Emily sees Walt Whitman at the military hospital.
This recap of Apple TV+s Dickinson season 3, episode 4, “This is my letter to the World” contains spoilers.
It takes another poet to convince Emily to stop thinking about things and just feel, to be in touch with her emotions. Sure, Walt Whitman (an almost unrecognizable Billy Eichner), who she imagines herself meeting in a war hospital (with Zosie Mamet, returning as Louisa May Alcott as well!), is a little full of himself. He seems to be obsessed with the grandeur of war more than saving lives. But it’s more than Emily can claim to be doing, so she takes his lead and follows him into the party.
Dickinson season 3, episode 4 recap
In the glamorous function (which looks cool as hell! I want to go there), they take shots and get in touch with Emily’s feelings. This, of course, ends with her shouting out her declaration of love for Sue (who we briefly see scolding Austin for his drunken singing). And she goes off and dances. It’s a joyous end to a moving, if uneventful episode, which is sometimes undercut by having to go back to even more uneventful subplots.
Edward learns of his brother’s plantation being ransacked — which in true centrist form he sees as a tragedy rather than a bold act of judgment — and from then on he and Emily Norcross are beset by itching. Yes, you read that right. It turns out that Lavinia brought fleas in from the barn, where she slept after trying to bury herself (she’s still thinking about all the dead soldiers, particularly those she kissed).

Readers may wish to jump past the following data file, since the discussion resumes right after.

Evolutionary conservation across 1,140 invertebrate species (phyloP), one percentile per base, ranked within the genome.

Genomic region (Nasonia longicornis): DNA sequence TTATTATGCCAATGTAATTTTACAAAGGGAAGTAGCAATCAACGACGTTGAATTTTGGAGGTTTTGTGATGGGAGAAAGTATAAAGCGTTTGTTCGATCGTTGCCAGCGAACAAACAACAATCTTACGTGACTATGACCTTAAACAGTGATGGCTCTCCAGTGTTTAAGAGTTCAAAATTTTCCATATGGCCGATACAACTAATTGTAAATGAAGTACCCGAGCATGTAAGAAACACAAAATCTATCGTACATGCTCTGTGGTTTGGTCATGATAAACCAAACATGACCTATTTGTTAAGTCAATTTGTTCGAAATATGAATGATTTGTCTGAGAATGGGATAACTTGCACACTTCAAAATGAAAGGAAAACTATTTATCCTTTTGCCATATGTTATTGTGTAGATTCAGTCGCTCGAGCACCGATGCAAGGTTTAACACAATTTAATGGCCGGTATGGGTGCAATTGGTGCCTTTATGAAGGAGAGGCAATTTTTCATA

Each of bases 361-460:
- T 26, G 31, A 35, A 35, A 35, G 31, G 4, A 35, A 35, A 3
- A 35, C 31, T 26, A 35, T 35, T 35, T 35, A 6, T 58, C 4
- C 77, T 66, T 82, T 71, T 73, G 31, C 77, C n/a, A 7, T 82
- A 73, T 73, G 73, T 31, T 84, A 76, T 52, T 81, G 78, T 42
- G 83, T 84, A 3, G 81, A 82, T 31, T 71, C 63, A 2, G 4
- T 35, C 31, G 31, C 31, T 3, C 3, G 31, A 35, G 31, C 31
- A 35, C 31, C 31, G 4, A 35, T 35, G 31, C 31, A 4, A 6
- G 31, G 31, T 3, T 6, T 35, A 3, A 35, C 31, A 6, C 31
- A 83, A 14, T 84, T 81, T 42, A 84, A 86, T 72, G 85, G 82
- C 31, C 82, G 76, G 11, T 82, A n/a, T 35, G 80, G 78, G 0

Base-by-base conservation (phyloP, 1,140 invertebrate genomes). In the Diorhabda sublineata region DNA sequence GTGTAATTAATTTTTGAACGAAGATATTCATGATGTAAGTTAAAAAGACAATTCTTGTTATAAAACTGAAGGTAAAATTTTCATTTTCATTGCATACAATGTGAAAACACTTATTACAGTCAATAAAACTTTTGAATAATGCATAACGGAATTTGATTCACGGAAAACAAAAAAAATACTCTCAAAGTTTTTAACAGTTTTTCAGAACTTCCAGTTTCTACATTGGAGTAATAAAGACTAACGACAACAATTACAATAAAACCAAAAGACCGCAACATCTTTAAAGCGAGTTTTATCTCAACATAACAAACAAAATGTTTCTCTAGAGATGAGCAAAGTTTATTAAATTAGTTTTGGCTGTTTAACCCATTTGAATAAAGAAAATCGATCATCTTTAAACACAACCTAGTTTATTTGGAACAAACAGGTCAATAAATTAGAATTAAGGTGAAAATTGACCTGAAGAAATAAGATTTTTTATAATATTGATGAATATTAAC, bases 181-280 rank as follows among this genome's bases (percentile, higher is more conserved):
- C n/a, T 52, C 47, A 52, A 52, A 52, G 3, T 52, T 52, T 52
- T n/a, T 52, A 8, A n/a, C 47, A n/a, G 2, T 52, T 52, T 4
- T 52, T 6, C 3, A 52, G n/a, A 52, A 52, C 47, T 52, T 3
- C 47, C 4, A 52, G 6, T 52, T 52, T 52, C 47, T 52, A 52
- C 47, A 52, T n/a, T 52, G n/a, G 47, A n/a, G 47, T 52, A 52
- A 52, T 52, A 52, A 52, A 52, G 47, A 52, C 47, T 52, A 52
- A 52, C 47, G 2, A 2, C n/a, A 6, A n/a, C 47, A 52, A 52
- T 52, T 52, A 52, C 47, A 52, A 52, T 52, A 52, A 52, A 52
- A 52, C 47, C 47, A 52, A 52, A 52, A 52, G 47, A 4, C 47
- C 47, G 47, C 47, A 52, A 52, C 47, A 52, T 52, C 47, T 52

Far more interesting is Henry, who finally arrives at Higginson’s camp at the same time the latter receives Emily’s letter. (While Henry’s own wife still waits for a letter, why he hasn’t sent one is a good question). Higginson is, to put it mildly, kinda cringe, in the Robin DiAngelo sense. Constantly apologizing for whatever word he says and vowing to “do better,” he eventually gets to the point — he wants Henry to train a black regiment in literacy.
When Henry arrives, he experiences a culture shock. His Massachusetts upbringing does not jive with that of the formerly enslaved black people, and they balk at his mission. It turns out that what they need most are basic amenities; food, new clothes, and to finally be paid (y’know, exactly how it always is when our country tries to “tackle” racism — with symbolic gestures rather than material support). Henry wants to teach the formerly enslaved people to read and write.
Writing can change hearts and minds, but it’s a poor substitute for food and wages.
What did you think of Dickinson season 3, episode 4? Comment below.